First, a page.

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Nios II Timer

Altera_Forum
Honored Contributor II
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I have the need for a 10 mS periodic timer interrupt for my system. I used the timer in the SOPC builder and selected a time base of 10 mS. To keep the size low, I opted for the simple periodic timer. After loading the new config file and writing a simple program to toggle an LED in the timer IRQ, every thing went well. I used the alarm function. My first attempt was to pass the alarm start function nticks per second so I can see the LED blink. Worked perfect! However, I tried to increase the speed, but there was no change in the IRQ frequency http://forum.niosforum.com/work2/style_emoticons/<#EMO_DIR#>/huh.gif . No matter what I set the ntick parameter to, I always got a 1 second IRQ. Do I need to opt for the fully functional timer in the SOPC? Or is there something that I am doing wrong? Please advise... 

 

Rick
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11 Replies
Altera_Forum
Honored Contributor II
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You will need to enable the "writeable period" checkbox in the timer properties sheet. The simple periodic timer does not have this enabled, so you can&#39;t change the period. Secting the "full featured" version would do this by default. 

 

Steve.
Altera_Forum
Honored Contributor II
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Thanks for the tip! Just wondering why the IRQ is 1 second when I set the simple timer it to 10mS.

Altera_Forum
Honored Contributor II
685 Views

Hi rppolicy. 

 

Here are my thoughts... 

 

When you call the alarm_start function, the first call to alarm_callback will go occur in nticks. After the alarm_callback function gets called, the return value of the alarm_callback funtion becomes nticks.  

 

If you started with a sample timer, the alarm_callback function will look something like this: 

 

alt_u32 my_alarm_callback (void* context) {   /*   * This return value is used to determine when the call back function will   * be called again...  In this case, once every second   */  return alt_ticks_per_second();   } 

 

where the return value (100) is the number of ticks until 1 second expires, which then calls your alarm_callback funtion again (once every second). 

 

I believe that if you return 1, you will get an interrupt in "one tick" which should be your 10 ms. 

 

Hopefully this helps. 

 

tjd
Altera_Forum
Honored Contributor II
685 Views

Hello, 

 

In most of the example designs, included with Nios II, a 1ms timer is included for clock ticks. If you look at how this is implemented (hardware in SOPC Builder, software in the ./components/altera_avalon_timer). Focus on the ./components/altera_avalon_timer/altera_avalon_timer_sc.c file.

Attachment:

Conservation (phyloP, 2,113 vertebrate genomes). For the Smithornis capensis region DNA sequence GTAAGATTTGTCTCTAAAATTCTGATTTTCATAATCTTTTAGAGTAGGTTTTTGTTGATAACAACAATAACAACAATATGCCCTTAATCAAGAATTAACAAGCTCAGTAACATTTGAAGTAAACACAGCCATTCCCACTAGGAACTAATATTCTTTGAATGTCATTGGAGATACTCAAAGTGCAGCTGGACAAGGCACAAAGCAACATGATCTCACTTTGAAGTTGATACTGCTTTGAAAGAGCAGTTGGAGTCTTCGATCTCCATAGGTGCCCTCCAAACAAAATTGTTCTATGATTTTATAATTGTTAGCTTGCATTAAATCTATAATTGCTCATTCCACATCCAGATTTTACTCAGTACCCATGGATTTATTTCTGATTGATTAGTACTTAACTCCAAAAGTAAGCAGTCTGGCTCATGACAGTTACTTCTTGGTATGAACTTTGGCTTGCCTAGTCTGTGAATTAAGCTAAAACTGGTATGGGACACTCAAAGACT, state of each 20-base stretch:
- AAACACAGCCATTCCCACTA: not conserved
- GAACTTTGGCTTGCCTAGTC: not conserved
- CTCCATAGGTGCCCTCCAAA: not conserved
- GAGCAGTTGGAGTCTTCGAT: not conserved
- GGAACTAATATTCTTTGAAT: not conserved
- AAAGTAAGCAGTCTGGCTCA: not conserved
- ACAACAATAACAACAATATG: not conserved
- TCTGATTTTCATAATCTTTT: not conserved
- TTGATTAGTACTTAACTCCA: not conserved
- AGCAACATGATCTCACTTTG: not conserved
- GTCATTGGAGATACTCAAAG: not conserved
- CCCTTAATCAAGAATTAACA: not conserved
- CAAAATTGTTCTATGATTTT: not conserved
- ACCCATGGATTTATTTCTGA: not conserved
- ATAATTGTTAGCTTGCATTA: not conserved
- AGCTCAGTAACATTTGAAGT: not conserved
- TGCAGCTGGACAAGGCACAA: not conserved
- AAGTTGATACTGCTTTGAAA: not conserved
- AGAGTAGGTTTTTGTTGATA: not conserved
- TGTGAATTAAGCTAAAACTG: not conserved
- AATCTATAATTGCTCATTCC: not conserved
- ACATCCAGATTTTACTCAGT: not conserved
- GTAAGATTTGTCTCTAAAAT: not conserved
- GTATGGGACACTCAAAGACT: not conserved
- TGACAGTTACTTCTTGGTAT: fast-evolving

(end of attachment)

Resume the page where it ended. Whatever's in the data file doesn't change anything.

This timer generates an interrupt every 1ms. At first glance, it looks like it&#39;s doing exactly what you want, only at 1ms intervals. 

 

Regards, 

 

- slacker
Altera_Forum
Honored Contributor II
685 Views

Thanks again for the help. Didn&#39;t realize the return value of the callback setup the next alarm. Got it working perfectly! 

 

Rick
Altera_Forum
Honored Contributor II
685 Views

hello, I have one question over here. 

 

Did the callback function called exactly after 10ms after the call of alt_start_alarm. 

 

I have faced a delay in calling the callback for the first time, after that it worked well. Do you have any idea about this ? 

 

configured delay is 4 sec. first time callback called after 5 sec, after that callback called in every 4 sec. what could be the problem ?
Altera_Forum
Honored Contributor II
685 Views

Do you use a cash for the Data-Master inside the NIOS?

Altera_Forum
Honored Contributor II
685 Views

No. we are not using cash for data master in nios. 

we are using nios II/e version
Altera_Forum
Honored Contributor II
685 Views

Personally, for an embedded system, I'd not use a timer interrupt but just read a 'time counter' register at appropriate times. 

It is likely that the timer interrupt just sets a flag that the main processing loop checks - so it is just as easy for the processing loop to check the time itself. 

Getting rid of the interrupt removes all the ISR entry/exit costs and all the places where the interrupt would have to be disabled.
Altera_Forum
Honored Contributor II
685 Views

but the problem what I faced is the delay is not accurate for the first time, after that it works fine. 

 

alt_start_alarm(for 4 sec) ...............5secs................ callback called .........4sec.........callback called.............4sec...........callback called 

 

why it take 5 sec for the first time. Is it because the function alt_start_alarm take 1 sec extra
Altera_Forum
Honored Contributor II
685 Views

That could just be because it ensures the interval is at least as long as the one requested. 

It is not uncommon for timers (especially those started in response to a 'tick') to run for one more 'tick' than you might expect - because otherwise the delay will be shorter than the requested interval. 

Having said that, I don't know the specifics of this code.
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